An Australian study has found that obese people who undergo weight loss surgeries continue to be viewed in a negative light among those who know that they took surgical help to lose excess weight.
The study was conducted by researchers from the University of New South Wales' School of Psychology who recorded the observations of 73 students. The participants were initially shown a picture of a woman known as Susan who had a body mass index of nearly 40.
The participants were then shown a more recent picture in which Susan had a BMI of 22. They were also given her basic biographical information while some of the participants were told that she either underwent surgery or diet and exercise to lose weight.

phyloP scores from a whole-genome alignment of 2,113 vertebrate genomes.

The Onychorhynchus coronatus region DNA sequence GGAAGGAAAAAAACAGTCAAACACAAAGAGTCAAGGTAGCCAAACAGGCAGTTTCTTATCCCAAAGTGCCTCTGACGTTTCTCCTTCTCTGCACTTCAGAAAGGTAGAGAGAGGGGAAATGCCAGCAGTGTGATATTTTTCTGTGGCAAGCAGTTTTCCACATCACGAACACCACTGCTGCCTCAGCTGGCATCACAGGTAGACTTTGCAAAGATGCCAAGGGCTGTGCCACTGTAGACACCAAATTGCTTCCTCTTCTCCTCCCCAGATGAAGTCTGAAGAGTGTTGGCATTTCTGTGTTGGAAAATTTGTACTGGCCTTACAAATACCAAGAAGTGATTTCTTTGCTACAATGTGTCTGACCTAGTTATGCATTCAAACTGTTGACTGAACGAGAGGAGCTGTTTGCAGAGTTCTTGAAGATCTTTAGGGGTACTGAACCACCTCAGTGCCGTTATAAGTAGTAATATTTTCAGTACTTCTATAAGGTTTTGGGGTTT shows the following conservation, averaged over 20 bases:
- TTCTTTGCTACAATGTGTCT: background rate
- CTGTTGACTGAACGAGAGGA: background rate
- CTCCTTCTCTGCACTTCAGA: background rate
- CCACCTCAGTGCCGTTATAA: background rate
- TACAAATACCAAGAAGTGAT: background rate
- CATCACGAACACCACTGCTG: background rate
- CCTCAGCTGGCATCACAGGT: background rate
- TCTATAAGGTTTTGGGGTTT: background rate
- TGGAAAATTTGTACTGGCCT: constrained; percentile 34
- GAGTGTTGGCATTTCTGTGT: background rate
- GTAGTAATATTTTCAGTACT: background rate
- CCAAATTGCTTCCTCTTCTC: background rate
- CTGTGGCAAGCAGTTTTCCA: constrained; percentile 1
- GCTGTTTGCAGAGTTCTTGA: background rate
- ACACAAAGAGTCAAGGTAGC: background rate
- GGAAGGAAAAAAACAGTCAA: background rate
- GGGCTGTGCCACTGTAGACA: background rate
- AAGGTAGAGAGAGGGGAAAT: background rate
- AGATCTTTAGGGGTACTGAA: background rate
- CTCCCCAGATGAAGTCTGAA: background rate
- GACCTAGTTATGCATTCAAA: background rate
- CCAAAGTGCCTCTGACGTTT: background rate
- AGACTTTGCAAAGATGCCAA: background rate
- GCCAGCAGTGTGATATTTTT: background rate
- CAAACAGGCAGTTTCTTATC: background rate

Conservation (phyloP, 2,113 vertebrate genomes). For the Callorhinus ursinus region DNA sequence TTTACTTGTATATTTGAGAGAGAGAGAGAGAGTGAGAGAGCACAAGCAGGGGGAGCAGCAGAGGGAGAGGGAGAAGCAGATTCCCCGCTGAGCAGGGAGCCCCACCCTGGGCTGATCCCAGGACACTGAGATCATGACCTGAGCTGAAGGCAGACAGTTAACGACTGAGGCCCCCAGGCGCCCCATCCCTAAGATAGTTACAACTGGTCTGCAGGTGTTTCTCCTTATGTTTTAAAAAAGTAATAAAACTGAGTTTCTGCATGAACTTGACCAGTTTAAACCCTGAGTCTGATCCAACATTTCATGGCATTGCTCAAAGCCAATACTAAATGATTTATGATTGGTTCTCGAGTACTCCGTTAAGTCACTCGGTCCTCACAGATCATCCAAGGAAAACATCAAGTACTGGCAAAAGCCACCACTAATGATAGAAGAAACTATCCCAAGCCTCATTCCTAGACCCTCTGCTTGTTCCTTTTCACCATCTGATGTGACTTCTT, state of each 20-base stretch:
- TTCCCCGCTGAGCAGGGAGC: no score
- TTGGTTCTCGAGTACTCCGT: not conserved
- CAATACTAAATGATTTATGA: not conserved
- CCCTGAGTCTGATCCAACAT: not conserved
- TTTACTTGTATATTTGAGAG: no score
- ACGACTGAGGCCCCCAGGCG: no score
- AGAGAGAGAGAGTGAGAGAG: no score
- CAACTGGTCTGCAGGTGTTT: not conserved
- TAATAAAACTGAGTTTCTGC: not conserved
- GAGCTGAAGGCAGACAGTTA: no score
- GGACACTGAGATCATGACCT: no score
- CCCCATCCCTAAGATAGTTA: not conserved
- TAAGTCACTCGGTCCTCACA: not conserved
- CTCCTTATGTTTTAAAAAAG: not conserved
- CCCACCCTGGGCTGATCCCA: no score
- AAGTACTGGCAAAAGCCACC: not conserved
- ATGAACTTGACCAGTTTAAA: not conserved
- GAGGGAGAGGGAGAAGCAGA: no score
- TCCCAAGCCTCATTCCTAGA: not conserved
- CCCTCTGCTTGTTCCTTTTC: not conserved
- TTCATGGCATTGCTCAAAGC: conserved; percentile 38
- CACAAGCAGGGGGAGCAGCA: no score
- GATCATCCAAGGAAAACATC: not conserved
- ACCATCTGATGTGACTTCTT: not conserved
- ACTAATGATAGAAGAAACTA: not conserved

On being asked to rate her personality and behavioral traits, those students who had been told that Susan had undergone surgery rated her more harshly compared to others. "If they are told it was the result of surgery, our findings suggest they will view a previously obese person in some of the same ways as they did before - as someone who is lazy, lacks willpower and does not exercise enough", lead researcher Jasmine Fardouly said. The study has been published in the International Journal of Obesity.